Before that ETL process can be run, however, there are a few things that must be done:

  • Your SEA must collect the appropriate data elements from your districts and store those data in the SLDS and/or other accessible datasets; based on CEDS, you will probably need to add elements and records to what you already collect;
  • The appropriate elements in the SLDS and other datasets must be “mapped” to the CEDS 2.0 elements;
  • The appropriate ODS format must be agreed upon by all SEAs; this is a decision that must come from specific conversations among you and your colleagues in other SEAs; and
  • Your SEA must have a physical place (the ODS) in which to load the data that are extracted and transformed through the ETL application; your ODS can exist in your current network or in whatever secure cloud services you have; that decision is entirely yours.

 In its most basic form, the ETL application would include the following sequential functionality:

  1. Look into the SLDS and other datasets, find the data elements identified through the mapping process, and extract those elements and their values into a logical data store;
  2. Transform those elements into records that match CEDS formats and values – the result is a set (or sets) of records that align to the CEDS data model;
  3. Further transform those elements into an XML version of your datasets; and
  4. Load the XML data (or other agreed upon format) into your physical operational data store (your ODS).

In this basic ETL application (as illustrated in Figure 4), steps 1 and 2 would be unique for your SEA – because the SLDS (and other datasets) in your SEA is unique.  Both of those steps rely on the data dictionary and logical data model in CEDS 2.0 – first, to identify the elements to be extracted and, second, to know what those elements should be converted to (formats and values).

Steps 3 and 4 in this basic ETL application can be the same for each SEA – because the conversion to XML starts with the data that are already in CEDS 2.0 format.  The CEDS 2.0-to-XML part of the ETL application can be created once and shared with you and your colleagues in other SEAs.  It would then be integrated with your unique ETL component to automate the entire process.  (If a format other than XML is agreed upon by the SEAs, then substitute that format for XML in the above sentences.)

This mechanism for implementing CEDS 2.0 and creating a physical ODS through an ETL application offers various options to your SEA.  Assuming that XML would be the agreed upon format, some examples are:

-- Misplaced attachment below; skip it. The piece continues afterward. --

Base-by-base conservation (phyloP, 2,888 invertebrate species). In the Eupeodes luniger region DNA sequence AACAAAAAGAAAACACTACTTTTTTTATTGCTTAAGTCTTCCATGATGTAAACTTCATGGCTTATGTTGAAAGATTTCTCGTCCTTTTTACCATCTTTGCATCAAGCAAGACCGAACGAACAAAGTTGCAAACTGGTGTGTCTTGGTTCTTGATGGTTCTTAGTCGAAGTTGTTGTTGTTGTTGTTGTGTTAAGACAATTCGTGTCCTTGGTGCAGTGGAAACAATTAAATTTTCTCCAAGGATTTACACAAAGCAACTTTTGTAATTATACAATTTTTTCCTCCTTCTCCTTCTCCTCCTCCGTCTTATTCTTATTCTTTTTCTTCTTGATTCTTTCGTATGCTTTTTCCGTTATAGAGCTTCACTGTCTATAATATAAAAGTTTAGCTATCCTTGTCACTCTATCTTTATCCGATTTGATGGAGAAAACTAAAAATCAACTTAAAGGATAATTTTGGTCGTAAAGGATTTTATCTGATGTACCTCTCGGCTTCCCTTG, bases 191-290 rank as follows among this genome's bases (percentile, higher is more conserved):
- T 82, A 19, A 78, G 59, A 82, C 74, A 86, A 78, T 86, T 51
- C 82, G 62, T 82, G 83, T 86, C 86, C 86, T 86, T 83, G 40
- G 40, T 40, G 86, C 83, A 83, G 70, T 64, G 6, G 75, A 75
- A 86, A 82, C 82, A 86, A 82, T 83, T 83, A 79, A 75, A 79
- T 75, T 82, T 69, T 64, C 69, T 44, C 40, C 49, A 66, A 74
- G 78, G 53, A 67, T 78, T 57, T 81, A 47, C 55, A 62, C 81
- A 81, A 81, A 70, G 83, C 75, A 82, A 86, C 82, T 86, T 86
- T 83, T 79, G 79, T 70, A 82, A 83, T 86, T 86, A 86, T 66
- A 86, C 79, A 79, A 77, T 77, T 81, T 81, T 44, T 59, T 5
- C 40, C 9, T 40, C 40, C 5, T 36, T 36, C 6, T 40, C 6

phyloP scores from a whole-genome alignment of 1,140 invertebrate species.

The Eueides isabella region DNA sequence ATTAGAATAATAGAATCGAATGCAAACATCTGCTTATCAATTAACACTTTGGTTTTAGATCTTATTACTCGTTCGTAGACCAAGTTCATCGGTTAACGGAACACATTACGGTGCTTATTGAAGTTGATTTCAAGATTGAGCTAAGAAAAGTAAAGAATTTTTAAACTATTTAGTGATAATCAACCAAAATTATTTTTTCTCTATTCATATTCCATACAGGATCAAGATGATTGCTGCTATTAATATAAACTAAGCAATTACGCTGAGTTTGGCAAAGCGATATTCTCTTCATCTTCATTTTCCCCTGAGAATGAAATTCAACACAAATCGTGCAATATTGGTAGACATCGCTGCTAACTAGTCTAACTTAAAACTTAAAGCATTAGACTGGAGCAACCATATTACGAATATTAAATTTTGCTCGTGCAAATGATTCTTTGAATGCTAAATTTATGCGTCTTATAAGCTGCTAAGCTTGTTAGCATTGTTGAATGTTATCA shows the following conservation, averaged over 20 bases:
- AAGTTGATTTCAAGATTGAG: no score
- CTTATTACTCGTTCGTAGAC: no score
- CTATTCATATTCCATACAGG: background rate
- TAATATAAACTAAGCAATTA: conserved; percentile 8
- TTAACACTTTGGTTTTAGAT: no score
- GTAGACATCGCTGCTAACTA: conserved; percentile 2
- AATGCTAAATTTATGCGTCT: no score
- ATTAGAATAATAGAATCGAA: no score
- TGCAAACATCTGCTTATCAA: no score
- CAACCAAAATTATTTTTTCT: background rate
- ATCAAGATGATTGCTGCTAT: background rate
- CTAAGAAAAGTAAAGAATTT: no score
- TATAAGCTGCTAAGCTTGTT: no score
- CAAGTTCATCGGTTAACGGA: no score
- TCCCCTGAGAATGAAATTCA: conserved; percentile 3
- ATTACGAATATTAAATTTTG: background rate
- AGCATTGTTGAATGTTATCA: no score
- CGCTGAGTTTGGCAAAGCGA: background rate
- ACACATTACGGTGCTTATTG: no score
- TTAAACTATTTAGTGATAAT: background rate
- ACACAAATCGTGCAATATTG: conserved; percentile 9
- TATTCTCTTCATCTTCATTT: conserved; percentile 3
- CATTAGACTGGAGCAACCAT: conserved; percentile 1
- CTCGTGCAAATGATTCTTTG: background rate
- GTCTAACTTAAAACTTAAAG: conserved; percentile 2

(a)    Your SEA may choose not to include some elements in the data it collects from its districts.  That is possible and acceptable in the process and is entirely your SEA’s decision.  The ETL would simply create CEDS 2.0 elements and records and would leave those excluded elements with null values (that is, empty).  The output of Step 2 would include all the CEDS 2.0 elements and records, but some elements would have blank values if that were your SEA’s choice.  (The main point here is that the elements would exist in your ODS but would have blank values in your records.)
(b)   Your SEA may choose to transform its data into a format other than XML (for example, SQL) and store those data in a separate ODS (another dataset or database).  That would be acceptable – as long as that dataset or database could export the data in XML format to your CEDS-compatible ODS. 
(c)    All SEAs may collaboratively and collectively decide that XML is not an efficient storage strategy and may decide that the use of a relational database format (like SQL) may be more efficient and useable.  In that case, your ETL would not output XML; instead, your SEA’s ETL application would create an ODS that would align with the agreed-upon physical data model.

The main point in this section is that you have options in the process of creating your CEDS-compatible ODS.  Later papers in this series will describe the benefits of creating that ODS, including comprehensiveness, compatibility, comparability, economies of scale, collaborative research, an application marketplace, and more.

The K-12 Work to be Done

With the basic strategies for implementing CEDS 2.0 and beyond, your SEA and districts must consider the actual work to be done in preparation for implementation of the Common Education Data Standards.

CEDS implementation – full implementation – is defined by the physical creation of your operational data store (your ODS).  Alignment with the CEDS data dictionary and logical data model ensures successful implementation.

While the concept of implementing an ODS is reasonably straight-forward, there is also a good bit of work to be done in order to make it happen.  In the past, your SEA typically has collected only the data needed for federal reporting and for accountability – neither of which has the capacity to inform teaching and learning and both of which require significant manual labor, either in your districts, your SEA, or both.